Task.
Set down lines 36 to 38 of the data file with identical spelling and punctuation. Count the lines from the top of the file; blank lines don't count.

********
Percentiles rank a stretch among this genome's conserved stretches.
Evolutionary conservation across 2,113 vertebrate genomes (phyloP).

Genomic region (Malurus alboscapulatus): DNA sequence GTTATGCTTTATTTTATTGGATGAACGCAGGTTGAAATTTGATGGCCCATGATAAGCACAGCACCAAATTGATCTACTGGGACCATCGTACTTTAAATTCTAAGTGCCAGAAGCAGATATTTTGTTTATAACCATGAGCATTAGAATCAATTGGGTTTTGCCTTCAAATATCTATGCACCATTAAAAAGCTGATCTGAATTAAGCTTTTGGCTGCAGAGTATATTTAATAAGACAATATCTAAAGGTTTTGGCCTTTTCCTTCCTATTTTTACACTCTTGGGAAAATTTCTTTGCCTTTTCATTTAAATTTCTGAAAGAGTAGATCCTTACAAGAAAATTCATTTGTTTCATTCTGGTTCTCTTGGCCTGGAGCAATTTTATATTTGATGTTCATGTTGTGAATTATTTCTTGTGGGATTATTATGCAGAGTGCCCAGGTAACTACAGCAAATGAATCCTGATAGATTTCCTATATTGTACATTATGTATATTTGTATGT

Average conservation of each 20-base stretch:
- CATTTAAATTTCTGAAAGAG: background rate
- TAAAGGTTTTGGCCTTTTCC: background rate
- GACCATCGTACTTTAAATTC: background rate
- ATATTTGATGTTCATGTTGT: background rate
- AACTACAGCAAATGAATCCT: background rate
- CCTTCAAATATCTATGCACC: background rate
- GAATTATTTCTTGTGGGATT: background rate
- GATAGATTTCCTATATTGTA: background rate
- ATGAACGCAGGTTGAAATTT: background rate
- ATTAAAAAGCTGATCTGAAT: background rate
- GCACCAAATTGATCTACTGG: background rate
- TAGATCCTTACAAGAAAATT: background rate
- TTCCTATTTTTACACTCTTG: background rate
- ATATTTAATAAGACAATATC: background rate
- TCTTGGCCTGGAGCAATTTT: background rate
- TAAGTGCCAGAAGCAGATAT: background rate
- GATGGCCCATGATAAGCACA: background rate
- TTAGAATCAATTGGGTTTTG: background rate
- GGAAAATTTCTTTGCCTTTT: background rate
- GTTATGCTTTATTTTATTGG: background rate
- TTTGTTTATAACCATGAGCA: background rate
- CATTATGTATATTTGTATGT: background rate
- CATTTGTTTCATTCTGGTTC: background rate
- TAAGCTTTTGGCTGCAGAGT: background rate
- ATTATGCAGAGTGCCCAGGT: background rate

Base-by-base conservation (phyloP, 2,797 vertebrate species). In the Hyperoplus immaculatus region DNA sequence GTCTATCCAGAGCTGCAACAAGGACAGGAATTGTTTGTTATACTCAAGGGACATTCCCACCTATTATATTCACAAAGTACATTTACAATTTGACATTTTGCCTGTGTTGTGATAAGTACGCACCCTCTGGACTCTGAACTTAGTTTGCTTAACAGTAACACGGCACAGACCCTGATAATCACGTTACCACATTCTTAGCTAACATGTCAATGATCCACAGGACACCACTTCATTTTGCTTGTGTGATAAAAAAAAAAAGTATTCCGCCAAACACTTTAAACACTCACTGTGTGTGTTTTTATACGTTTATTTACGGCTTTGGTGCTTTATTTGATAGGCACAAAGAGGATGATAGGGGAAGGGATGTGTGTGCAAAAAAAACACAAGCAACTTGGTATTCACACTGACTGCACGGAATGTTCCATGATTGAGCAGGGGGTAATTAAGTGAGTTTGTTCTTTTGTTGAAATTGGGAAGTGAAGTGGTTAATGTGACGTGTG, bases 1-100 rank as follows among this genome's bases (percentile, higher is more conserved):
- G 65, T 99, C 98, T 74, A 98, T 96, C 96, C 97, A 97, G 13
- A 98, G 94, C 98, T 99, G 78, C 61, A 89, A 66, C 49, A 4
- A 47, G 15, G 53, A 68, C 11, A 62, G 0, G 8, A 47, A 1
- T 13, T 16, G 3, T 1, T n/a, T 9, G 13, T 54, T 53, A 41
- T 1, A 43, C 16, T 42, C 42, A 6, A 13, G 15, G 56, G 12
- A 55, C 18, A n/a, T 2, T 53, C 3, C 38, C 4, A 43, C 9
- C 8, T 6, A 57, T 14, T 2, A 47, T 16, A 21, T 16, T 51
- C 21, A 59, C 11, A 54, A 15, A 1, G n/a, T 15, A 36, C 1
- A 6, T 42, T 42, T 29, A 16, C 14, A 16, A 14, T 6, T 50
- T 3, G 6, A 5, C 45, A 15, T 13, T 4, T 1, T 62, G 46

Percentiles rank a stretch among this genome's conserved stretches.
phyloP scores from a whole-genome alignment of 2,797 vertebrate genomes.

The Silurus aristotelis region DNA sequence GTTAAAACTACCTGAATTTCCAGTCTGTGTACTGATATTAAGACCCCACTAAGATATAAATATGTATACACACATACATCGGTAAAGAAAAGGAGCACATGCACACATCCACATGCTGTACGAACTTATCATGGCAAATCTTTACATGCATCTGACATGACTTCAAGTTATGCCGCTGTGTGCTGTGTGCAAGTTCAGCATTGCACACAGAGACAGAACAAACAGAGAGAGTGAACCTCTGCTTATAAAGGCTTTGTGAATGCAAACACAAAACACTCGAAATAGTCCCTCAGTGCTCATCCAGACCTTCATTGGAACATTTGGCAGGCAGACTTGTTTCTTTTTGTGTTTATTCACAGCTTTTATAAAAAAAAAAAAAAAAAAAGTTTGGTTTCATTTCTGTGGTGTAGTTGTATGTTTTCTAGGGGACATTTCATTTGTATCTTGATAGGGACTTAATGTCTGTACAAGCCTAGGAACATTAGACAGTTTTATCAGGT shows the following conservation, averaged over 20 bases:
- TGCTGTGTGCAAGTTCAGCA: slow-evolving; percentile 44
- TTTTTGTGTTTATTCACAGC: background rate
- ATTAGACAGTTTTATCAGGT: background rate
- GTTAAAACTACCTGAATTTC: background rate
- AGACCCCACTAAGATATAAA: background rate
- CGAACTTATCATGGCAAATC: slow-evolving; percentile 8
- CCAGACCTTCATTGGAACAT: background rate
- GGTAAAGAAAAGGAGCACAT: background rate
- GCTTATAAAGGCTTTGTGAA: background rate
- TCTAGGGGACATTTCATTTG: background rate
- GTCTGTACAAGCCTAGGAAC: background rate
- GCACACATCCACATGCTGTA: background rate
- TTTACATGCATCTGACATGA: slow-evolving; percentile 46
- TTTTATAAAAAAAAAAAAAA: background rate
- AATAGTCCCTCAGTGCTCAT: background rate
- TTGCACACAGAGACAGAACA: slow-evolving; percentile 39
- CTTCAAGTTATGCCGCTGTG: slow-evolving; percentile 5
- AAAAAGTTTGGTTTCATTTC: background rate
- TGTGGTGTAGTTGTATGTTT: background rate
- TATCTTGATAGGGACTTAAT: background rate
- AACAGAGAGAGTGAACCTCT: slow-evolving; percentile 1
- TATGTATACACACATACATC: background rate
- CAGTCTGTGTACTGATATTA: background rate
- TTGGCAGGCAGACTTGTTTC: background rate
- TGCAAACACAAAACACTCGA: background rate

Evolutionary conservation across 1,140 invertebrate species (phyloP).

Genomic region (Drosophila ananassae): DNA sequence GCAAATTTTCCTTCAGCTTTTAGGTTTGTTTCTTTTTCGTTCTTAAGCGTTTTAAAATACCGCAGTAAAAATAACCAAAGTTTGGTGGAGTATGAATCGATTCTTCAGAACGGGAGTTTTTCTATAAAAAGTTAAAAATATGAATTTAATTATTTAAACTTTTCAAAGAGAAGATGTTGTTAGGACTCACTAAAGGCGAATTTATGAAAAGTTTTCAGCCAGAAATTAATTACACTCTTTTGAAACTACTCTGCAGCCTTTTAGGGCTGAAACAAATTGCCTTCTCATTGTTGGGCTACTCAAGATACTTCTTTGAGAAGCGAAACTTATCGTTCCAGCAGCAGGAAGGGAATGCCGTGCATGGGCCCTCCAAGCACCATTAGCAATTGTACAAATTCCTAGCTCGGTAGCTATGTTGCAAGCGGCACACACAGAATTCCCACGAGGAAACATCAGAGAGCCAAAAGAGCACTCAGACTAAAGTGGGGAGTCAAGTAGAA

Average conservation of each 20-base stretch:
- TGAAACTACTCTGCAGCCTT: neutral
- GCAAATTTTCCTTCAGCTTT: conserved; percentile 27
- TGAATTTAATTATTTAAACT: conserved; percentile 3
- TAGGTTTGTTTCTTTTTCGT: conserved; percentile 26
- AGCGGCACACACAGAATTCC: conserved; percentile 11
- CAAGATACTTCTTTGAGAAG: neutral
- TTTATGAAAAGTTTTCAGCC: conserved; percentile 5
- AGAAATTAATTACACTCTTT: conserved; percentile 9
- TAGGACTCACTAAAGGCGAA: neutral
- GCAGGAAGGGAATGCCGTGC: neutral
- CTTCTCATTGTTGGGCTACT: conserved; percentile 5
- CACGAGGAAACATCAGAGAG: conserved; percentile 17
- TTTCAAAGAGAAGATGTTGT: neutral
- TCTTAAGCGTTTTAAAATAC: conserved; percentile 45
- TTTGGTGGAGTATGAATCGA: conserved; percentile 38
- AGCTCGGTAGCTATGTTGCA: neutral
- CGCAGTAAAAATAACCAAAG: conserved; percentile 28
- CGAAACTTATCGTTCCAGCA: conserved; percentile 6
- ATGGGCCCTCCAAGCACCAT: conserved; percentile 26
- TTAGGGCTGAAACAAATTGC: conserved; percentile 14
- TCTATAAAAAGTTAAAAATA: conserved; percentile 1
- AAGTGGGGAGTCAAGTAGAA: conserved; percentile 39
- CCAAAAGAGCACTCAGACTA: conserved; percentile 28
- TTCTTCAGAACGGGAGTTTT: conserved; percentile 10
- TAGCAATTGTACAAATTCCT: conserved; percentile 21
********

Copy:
- A 55, C 18, A n/a, T 2, T 53, C 3, C 38, C 4, A 43, C 9
- C 8, T 6, A 57, T 14, T 2, A 47, T 16, A 21, T 16, T 51
- C 21, A 59, C 11, A 54, A 15, A 1, G n/a, T 15, A 36, C 1